Key facts about Robert Anderson who commanded Fort Sumter during the engagement that started the American Civil War.
- Robert Anderson
- June 14, 1805
- Family plantation, “Soldier’s Retreat,” near Louisville, Kentucky
- Richard and Sarah (Marshall) Anderson
- United States Military Academy (1825)
- Military officer
- Brigadier General (USA)
- Brevet Major General (USA)
- Elizabeth Bayard “Ezra” Clinch (1842)
Place of Death
- Nice, France
Date of Death
- October 26, 1871
Place of Burial
- United States Military Academy Post Cemetery, West Point, New York
- Robert Anderson’s father was a slaveholder who served as an officer in the American Revolution and was a charter member of the Society of the Cincinnati.
- Robert Anderson’s mother was a first cousin of Chief Justice John Marshall.
- Robert Anderson’s brother, Charles Anderson, served as Governor of Ohio from 1865 to 1866.
- Robert Anderson graduated from the United States Military Academy on July 1, 1825, 15th in his class of 37 cadets.
- Following his graduation from the United States Military Academy Robert Anderson was brevetted as a second lieutenant with the 2nd U.S. Artillery on July 1, 1825, and then promoted to the full rank of second lieutenant with the 3rd U.S. Artillery on the same day.
- Robert Anderson left the army from October 1825 to July 1826 to assist his brother Richard who was commissioned as Envoy Extraordinary and Minister Plenipotentiary to the Panama Congress of Nations.
- Robert Anderson campaigned as a colonel of Illinois volunteers against the Sac Indians during the Black Hawk War (May–August 1832).
- Robert Anderson was promoted to first lieutenant with the 3rd Artillery on June 30, 1833.
- Robert Anderson served as an assistant instructor and instructor of artillery at the United States Military Academy from September 10, 1835, until November 6, 1837.
- Robert Anderson campaigned against the Seminole Indians for two years during the Second Seminole War (1835-1842).
- Robert Anderson was brevetted to captain on April 2, 1838 “for Gallantry and Successful Conduct in the War against the Florida Indians.”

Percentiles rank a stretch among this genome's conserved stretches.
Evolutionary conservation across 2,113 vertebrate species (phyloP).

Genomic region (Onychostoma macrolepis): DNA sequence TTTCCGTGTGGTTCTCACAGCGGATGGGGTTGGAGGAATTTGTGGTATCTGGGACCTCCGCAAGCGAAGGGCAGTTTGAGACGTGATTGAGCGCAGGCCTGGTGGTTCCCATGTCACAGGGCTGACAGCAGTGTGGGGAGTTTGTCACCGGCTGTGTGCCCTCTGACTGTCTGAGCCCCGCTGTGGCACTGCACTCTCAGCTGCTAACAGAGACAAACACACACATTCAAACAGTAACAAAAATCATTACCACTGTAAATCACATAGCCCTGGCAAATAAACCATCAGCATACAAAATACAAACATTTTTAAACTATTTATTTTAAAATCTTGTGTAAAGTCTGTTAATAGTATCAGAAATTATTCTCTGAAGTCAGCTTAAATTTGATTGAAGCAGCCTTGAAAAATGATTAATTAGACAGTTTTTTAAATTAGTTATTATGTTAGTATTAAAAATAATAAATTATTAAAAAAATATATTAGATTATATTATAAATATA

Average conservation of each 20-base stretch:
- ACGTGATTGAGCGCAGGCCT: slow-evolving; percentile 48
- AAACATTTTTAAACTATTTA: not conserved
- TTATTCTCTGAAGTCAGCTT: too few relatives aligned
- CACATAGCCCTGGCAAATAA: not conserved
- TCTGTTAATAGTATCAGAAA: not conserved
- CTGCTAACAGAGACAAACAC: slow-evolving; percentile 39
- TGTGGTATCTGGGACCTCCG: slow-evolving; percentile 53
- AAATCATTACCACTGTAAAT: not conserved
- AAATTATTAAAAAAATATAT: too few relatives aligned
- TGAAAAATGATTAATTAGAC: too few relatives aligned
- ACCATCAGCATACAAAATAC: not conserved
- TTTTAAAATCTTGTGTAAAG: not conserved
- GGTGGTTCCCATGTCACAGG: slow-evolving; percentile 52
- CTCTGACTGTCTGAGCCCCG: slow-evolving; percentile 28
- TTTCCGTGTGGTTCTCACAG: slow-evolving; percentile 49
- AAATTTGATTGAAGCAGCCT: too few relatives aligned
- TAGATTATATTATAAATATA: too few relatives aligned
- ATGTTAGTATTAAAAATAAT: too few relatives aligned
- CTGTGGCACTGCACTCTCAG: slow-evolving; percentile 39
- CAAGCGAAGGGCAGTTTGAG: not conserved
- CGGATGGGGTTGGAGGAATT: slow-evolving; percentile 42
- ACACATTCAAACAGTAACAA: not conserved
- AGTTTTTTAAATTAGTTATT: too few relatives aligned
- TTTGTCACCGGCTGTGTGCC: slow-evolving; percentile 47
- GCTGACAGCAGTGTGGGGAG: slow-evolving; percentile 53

- During his time in Florida, Robert Anderson contracted fevers from which he would suffer recurrently for the rest of his life.
- From May 9 to July 7, 1838, Robert Anderson served as Major-General Winfield Scott’s aide-de-camp.
- On October 23, 1841, Robert Anderson was promoted to the rank of captain with the 3rd Artillery and returned to garrison duty.
- On March 26, 1842, Anderson married Elizabeth Bayard “Ezra” Clinch. Their marriage produced five children.
- Through his wife’s inheritance, Robert Anderson briefly owned slaves when his father-in-law passed away in 1849.
- Robert Anderson served with General Winfield Scott’s invasion force during the Siege of (March 9–29, 1847), and was engaged at the Battle of Cerro Gordo (April 17–18, 1847) during the Mexican-American War (1846–48).
- On September 8, 1847, Robert Anderson was severely wounded during the Battle of Molino del Rey, one of the bloodier engagements of the Mexican-American War (1846 – 48).
- Robert Anderson was brevetted to major “for Gallant and Meritorious Conduct in the Battle of Molino del Rey,” effective September 8, 1847.
- On October 5, 1857, the army promoted Robert Anderson to the rank of major with the 1st U.S. Artillery.
- On November 15, 1860, Secretary of War (and future Confederate general) John B. Floyd ordered Robert Anderson to relieve John Gardner as commander of the federal garrison at Fort Moultrie in Charleston Harbor, South Carolina.
- On April 14, 1861, Robert Anderson evacuated Fort Sumter.
- Although Anderson considered his inability to hold Fort Sumter as a failure, he was soon surprised to learn that he had become a national hero.
- In recognition of Anderson’s service to his country at Fort Sumter, President Lincoln promoted Robert Anderson to the rank of Brigadier General in the regular army effective May 15, 1861.
- On May 28, the War Department ordered Robert Anderson to take command of the newly created Department of Kentucky, which included as much of the state of Kentucky that lay within one hundred miles of the Ohio River.
- On August 15, 1861, the War Department issued General Orders No. 57, which effectively replaced the Department of Kentucky with the Department of the Cumberland commanded by Robert Anderson.
- On October 7, the War Department issued General Orders No. 6, directing Major General William T. Sherman to relieve Robert Anderson as commander of the Department of the Cumberland due to illness.
- On October 27, 1863, Robert Anderson was retired from active service “for Disability resulting from Long and Faithful Service, and Wounds and Disease contracted in the Line of Duty.”
- On February 3, 1865, Robert Anderson was brevetted to major general “for gallant and meritorious service in the harbor of Charleston, S. C., in the defense of Fort Sumter.”
- On April 14, 1865, Robert Anderson returned to Fort Sumter to ceremoniously raise the Stars and Stripes over the stronghold that he had been forced to evacuate earlier (four years to the day).
- Robert Anderson was buried with full military honors at the United States Military Academy Post Cemetery, West Point, New York.